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1Relating to or bringing about the settlement of an issue or the disposition of property.‘such litigation will rarely be dispositive of any question’
- ‘That does not seem a terribly precise point of law dispositive of anything, does it?’
- ‘For them, the original understanding is either always dispositive, or creates a strong presumption that can only be overcome by very powerful arguments.’
- ‘Whether there was a prior inconsistent agreement is in my view clearly a genuine issue of material fact requiring trial and is dispositive of the summary judgment motion.’
- ‘How the authority perceived the terms of that document cannot be dispositive, or even relevant, if its perception involved an error of law.’
- ‘The legal categorisation of the claim cannot be dispositive in itself.’
- ‘Such similar results are interesting, I suppose, but hardly theologically dispositive.’
- ‘Clearly, that is right, but it does not seem to me to be dispositive of the claim.’
- ‘Dignity has a wonderful resonance, but it draws its historical strength from particular theological commitments that Kass seems to realize no longer have dispositive force in our pluralistic culture.’
- ‘Those allegations, if proven, will be helpful in providing severity or pervasiveness - as is the fact that Hayut was majoring in the subject the professor taught - but they will still not be dispositive.’
- ‘They fall short of providing clear guidance dispositive of the myriad factual situations that arise.’
- ‘The silence of the record is deafening and dispositive.’
- ‘For example, the parties might agree that discovery be limited, that a few representative claims be tried, and that certain dispositive issues be tried first.’
- ‘But neither factor is dispositive.’
- ‘Like the trial court, we, too, find the case of California Medical, supra, 79 Cal.App.4th 542 applicable and dispositive to the issue raised on appeal.’
- ‘Sure price is a big factor, but it is not the only one, and often not the dispositive one.’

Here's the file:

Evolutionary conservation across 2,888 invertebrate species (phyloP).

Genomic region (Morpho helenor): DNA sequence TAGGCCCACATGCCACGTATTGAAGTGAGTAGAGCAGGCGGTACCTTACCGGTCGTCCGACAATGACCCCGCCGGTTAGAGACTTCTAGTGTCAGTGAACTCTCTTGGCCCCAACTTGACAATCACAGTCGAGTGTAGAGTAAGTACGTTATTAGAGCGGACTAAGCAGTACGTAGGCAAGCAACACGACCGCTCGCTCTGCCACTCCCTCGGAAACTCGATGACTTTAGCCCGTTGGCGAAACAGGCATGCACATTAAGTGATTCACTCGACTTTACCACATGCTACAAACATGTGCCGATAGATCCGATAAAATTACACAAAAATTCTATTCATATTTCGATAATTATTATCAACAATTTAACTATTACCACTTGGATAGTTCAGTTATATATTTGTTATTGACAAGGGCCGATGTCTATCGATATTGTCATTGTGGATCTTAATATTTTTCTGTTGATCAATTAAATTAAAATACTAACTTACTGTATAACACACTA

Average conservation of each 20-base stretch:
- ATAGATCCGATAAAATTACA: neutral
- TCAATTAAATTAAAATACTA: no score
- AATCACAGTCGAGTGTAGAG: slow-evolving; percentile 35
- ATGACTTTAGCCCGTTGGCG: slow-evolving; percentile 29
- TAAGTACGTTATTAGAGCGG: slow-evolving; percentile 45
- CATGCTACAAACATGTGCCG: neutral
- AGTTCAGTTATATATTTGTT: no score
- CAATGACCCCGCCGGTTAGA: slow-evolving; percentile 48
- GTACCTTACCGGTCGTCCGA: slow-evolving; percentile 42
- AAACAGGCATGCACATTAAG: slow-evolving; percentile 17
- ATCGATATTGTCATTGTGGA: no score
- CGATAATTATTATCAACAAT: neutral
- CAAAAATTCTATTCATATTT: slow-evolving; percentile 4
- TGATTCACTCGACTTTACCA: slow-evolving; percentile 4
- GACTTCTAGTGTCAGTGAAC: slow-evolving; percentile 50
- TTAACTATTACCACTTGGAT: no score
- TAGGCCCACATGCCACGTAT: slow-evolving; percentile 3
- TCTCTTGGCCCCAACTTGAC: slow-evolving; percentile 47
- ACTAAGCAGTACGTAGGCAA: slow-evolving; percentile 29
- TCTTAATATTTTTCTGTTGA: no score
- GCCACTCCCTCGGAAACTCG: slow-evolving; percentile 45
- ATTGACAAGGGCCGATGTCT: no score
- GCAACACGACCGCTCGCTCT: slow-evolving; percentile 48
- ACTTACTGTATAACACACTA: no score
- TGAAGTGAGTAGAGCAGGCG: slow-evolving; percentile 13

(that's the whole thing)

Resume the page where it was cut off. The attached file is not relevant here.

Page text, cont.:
- ‘And the Divine Right of Kings is generally not considered to be a uniquely dispositive reason for the monarchial system.’
- ‘Neither opposing principle is dispositive of any individual case.’
- ‘The Judge returned to this point when dealing with biological plausibility under the Bradford-Hill criteria, but as my Lord has pointed out he did not regard Professor Seaton's conclusion as at all dispositive.’
- ‘If so, the location of the dropstones might be dispositive.’
- ‘Often, the notes achieve a dispositive characteristic for the fact finder where facts are in dispute.’
- 1.1 Dealing with the disposition of property by deed or will.‘the testator had to make his signature after making the dispositive provisions’
- ‘First registration has no dispositive effect (that is, it does not transfer an estate); it merely records the state of the title already held by the applicant.’
- ‘One of my clients, for example, was concerned about the dispositive provisions of an irrevocable life insurance trust he established 10 years ago.’
- ‘I am not going to deal with the Part 8 application because even if I find that, in Law, the Wife is entitled to receive her marriage portion, I am able to adjust that sum using my dispositive powers under the Matrimonial Causes Act 1973.’
- 1.2 Dealing with the settling of international conflicts by an agreed disposition of disputed territories.‘a peace settlement in the nature of a dispositive treaty’
- ‘The criterion for the category of dispositive treaties is evidently an elusive one.’
- ‘Because adjudication is dispositive the attitude of states towards compulsory jurisdiction is conspicuously ambivalent.’
Late Middle English (in the sense ‘contributory, conducive’): from Old French, or from medieval Latin dispositivus, from Latin disposit- ‘arranged, disposed’, from the verb disponere (see dispose).
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